Sue Lee & Kosta Andrea Theatre Company, Sharks

Review in Issue 10-1 | Spring 1998

With a one-dimensional plot, three sketchy characters and a handful of dramatic devices, the Sue Lee & Kosta Andrea Company barely have enough material here to make a show. It’s a mistake then to stretch what little they have got over a ninety-minute format. What begins as whimsical and charming, becomes ponderous and soporific by the time the show grinds to its eventual halt.

This is a shame, because with more pace and some judicious editing they undoubtedly have the foundation for a nice production. In short, Sharks is a bleak and often witty portrait of three dysfunctional friends who share a grandiose plan to turn their squat into a cafe, but who are thwarted by inertia and petty squabbles. Sue Lee is a shy hippie, Conor Lovett an animated Irish dreamer, and Kosta Andrea the man with the plan to transform all three into money-making entrepreneurs.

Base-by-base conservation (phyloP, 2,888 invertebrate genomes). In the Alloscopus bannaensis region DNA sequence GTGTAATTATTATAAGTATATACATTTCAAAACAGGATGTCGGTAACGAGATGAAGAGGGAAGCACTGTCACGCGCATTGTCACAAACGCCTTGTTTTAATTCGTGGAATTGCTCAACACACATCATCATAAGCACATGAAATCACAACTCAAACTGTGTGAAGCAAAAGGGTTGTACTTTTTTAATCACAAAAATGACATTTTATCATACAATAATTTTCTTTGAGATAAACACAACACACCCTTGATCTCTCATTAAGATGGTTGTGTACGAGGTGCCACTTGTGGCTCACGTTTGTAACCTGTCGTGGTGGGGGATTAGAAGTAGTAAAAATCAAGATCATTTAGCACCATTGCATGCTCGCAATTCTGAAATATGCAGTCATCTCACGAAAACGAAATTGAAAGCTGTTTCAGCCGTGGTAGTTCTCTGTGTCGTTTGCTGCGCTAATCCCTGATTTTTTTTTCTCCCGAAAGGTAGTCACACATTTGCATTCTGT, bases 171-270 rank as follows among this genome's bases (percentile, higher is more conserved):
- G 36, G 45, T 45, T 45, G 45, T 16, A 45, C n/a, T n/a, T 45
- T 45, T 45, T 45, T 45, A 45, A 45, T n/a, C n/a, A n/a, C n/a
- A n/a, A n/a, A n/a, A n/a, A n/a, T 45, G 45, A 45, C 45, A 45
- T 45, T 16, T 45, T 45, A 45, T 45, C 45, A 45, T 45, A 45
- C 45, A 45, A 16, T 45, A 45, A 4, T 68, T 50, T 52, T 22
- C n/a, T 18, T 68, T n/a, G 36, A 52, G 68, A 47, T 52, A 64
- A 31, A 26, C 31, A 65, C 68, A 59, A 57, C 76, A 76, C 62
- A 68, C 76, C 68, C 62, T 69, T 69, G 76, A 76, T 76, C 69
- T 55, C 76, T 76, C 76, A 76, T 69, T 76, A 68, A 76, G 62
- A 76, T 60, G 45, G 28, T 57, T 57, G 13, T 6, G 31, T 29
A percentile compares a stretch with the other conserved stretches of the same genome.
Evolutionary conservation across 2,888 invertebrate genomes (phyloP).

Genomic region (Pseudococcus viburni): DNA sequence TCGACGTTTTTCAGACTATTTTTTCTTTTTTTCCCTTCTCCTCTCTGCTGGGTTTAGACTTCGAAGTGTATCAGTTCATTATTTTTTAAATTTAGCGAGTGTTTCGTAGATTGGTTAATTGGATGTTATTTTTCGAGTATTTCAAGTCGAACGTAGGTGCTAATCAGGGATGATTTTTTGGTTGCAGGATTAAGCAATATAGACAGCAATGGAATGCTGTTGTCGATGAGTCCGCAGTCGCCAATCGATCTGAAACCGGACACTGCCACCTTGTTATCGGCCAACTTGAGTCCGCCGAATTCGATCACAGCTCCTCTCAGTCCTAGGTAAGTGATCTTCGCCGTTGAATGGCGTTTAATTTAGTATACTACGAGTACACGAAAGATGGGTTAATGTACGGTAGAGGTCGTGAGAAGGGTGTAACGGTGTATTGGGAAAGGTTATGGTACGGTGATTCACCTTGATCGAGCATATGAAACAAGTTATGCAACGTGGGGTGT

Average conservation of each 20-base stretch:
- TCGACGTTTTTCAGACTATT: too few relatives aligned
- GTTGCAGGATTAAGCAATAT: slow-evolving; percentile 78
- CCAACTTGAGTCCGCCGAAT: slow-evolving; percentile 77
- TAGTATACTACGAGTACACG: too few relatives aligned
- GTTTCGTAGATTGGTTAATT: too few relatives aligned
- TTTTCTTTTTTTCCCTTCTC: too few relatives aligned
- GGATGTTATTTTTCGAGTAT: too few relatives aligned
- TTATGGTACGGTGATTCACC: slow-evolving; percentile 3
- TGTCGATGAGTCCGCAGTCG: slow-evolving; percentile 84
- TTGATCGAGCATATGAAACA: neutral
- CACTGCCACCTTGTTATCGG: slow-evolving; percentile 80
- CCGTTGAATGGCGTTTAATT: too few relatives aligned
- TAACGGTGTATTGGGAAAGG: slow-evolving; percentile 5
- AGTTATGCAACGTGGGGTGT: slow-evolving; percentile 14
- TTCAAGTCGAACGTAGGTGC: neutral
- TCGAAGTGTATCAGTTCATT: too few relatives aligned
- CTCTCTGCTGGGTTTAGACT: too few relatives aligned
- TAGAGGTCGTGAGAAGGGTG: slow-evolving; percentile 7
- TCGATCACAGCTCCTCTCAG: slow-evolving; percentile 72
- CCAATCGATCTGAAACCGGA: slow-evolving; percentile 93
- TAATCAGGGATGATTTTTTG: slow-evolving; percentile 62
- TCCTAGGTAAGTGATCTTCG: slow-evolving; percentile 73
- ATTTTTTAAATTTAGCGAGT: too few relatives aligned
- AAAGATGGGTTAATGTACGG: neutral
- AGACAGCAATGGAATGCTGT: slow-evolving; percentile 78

The style is sparse and understated. Conor Lovett strikes the right pitch with his subtle and effortless characterisation. Sue Lee gets the most laughs, but her character is too thinly played to achieve real depth. She does pull off a striking transformation at the end of the show, but overall her performance is mannered and exploits only a few distinguishing character traits. The weak link here though is Kosta Andrea. His physical presence is huge, but his performance is insufficiently animated; he lumbers across the stage, dwarfing Lovett and Lee.

This is essentially a mood piece and, had it been thirty minutes shorter, its gentle charm might possibly have sustained it. But ultimately, the structure is too loose and the performances too slight to breathe life into an extended format.

Presenting Venue
Date Seen
  1. Feb 1998

This article in the magazine

Issue 10-1
p. 27